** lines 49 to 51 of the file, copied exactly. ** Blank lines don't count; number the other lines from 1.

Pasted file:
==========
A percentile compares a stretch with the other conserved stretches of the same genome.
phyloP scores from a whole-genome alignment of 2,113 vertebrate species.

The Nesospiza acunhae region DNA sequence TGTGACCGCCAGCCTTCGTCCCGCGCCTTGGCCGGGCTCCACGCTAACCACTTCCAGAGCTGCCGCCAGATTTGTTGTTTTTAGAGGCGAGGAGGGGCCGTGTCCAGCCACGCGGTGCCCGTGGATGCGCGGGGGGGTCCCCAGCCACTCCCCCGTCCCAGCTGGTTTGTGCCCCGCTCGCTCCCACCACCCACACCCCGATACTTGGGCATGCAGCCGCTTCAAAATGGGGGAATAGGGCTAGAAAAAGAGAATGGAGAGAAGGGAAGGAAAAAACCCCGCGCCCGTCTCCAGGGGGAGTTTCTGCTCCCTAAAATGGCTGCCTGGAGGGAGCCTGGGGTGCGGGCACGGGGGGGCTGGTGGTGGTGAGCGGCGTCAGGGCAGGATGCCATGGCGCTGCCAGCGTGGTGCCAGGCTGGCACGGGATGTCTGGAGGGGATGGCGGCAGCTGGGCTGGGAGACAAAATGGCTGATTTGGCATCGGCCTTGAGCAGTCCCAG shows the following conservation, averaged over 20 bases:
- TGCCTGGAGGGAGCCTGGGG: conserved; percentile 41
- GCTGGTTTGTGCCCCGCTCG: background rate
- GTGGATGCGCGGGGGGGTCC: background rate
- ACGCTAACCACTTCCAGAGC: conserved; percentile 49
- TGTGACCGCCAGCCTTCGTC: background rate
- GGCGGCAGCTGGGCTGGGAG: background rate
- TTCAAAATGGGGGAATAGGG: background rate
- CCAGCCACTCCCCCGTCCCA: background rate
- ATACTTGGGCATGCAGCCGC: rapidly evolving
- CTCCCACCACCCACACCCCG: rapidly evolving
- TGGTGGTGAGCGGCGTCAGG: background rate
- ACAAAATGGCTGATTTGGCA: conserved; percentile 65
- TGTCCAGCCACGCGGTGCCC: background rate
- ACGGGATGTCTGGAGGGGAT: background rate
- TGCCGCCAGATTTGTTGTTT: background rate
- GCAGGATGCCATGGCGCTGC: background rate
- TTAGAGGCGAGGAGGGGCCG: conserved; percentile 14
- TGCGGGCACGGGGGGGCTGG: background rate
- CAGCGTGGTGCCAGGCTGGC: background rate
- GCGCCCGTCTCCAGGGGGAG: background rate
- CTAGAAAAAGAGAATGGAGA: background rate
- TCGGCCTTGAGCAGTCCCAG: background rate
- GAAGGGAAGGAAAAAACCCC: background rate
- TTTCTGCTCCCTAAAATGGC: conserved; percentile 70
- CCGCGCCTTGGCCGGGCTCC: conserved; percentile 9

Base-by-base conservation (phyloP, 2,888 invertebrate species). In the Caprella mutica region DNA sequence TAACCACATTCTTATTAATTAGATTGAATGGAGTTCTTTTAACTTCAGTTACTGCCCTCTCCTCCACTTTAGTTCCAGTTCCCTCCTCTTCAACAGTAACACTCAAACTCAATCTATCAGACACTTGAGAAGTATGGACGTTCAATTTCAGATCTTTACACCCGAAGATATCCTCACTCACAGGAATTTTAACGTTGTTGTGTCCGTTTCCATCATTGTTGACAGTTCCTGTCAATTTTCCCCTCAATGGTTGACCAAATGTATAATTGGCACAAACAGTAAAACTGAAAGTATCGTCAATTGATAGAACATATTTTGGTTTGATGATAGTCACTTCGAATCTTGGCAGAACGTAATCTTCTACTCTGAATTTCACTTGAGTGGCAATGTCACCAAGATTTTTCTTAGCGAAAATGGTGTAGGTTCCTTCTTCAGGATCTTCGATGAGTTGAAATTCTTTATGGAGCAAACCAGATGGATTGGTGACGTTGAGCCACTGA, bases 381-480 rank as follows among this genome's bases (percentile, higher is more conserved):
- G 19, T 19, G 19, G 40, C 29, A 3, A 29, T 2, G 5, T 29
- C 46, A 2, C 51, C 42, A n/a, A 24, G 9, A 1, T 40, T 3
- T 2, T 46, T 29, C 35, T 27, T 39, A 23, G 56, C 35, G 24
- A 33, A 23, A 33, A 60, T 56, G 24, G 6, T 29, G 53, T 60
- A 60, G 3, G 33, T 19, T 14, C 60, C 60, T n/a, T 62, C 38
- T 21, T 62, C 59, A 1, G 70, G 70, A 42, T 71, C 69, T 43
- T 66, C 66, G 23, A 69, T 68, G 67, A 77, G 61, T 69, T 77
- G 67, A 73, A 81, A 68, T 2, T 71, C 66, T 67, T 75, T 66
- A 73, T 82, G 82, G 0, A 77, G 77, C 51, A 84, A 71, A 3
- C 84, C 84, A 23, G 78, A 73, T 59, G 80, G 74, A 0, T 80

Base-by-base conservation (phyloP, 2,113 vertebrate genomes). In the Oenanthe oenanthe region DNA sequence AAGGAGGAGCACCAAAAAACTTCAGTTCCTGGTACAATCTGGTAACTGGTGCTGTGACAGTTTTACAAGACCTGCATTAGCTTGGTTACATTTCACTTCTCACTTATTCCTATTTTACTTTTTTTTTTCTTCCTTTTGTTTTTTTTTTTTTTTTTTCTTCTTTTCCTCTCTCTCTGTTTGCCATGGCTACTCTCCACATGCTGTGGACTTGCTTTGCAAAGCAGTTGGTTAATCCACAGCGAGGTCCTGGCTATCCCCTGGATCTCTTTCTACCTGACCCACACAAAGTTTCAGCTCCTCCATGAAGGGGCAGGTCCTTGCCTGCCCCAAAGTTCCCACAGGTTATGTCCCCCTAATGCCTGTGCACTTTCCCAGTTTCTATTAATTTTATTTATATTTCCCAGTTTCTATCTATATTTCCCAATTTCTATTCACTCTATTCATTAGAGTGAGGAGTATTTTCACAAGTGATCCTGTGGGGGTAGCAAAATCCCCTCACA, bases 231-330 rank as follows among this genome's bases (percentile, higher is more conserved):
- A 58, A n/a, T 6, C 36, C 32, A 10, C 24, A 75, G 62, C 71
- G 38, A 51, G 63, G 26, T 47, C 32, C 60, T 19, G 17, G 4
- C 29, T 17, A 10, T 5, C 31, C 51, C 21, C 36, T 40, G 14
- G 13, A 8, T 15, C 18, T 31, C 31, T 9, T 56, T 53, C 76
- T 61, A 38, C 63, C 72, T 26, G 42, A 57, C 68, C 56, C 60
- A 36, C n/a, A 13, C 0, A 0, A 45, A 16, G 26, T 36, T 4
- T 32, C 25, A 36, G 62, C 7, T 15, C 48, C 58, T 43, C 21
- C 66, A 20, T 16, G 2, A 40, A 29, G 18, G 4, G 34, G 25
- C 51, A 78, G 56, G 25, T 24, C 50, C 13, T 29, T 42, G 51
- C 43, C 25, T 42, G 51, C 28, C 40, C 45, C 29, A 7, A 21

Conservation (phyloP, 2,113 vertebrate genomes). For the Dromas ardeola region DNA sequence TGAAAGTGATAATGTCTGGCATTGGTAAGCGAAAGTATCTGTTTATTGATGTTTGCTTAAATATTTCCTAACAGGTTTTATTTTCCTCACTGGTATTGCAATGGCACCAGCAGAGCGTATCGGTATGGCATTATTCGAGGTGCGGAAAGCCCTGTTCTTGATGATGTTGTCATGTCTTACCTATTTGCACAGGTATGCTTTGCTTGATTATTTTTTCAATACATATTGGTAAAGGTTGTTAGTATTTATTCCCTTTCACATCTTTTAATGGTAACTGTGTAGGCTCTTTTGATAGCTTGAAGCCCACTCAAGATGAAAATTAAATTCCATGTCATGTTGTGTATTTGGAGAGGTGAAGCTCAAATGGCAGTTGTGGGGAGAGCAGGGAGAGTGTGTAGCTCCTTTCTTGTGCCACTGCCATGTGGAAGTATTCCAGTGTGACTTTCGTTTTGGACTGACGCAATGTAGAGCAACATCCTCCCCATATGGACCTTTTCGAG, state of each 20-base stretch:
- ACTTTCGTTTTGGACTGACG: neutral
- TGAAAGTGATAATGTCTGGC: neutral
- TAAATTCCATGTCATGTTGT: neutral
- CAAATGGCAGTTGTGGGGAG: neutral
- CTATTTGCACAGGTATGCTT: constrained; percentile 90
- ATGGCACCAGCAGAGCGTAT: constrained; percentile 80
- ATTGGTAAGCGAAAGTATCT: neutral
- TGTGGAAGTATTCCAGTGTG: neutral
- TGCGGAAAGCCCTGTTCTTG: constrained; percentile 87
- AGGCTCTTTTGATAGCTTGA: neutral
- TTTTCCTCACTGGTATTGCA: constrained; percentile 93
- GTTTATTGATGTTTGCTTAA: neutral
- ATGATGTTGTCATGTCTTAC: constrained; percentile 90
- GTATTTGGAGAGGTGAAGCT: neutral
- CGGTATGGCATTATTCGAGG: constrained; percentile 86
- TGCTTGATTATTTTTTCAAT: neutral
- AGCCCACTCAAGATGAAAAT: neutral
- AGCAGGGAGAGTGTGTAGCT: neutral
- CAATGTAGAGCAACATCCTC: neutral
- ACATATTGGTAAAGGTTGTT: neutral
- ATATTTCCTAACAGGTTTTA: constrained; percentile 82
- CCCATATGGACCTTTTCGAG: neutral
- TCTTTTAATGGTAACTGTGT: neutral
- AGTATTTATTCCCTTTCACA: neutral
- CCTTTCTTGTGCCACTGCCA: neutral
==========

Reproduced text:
- C 51, A 78, G 56, G 25, T 24, C 50, C 13, T 29, T 42, G 51
- C 43, C 25, T 42, G 51, C 28, C 40, C 45, C 29, A 7, A 21

Conservation (phyloP, 2,113 vertebrate genomes). For the Dromas ardeola region DNA sequence TGAAAGTGATAATGTCTGGCATTGGTAAGCGAAAGTATCTGTTTATTGATGTTTGCTTAAATATTTCCTAACAGGTTTTATTTTCCTCACTGGTATTGCAATGGCACCAGCAGAGCGTATCGGTATGGCATTATTCGAGGTGCGGAAAGCCCTGTTCTTGATGATGTTGTCATGTCTTACCTATTTGCACAGGTATGCTTTGCTTGATTATTTTTTCAATACATATTGGTAAAGGTTGTTAGTATTTATTCCCTTTCACATCTTTTAATGGTAACTGTGTAGGCTCTTTTGATAGCTTGAAGCCCACTCAAGATGAAAATTAAATTCCATGTCATGTTGTGTATTTGGAGAGGTGAAGCTCAAATGGCAGTTGTGGGGAGAGCAGGGAGAGTGTGTAGCTCCTTTCTTGTGCCACTGCCATGTGGAAGTATTCCAGTGTGACTTTCGTTTTGGACTGACGCAATGTAGAGCAACATCCTCCCCATATGGACCTTTTCGAG, state of each 20-base stretch: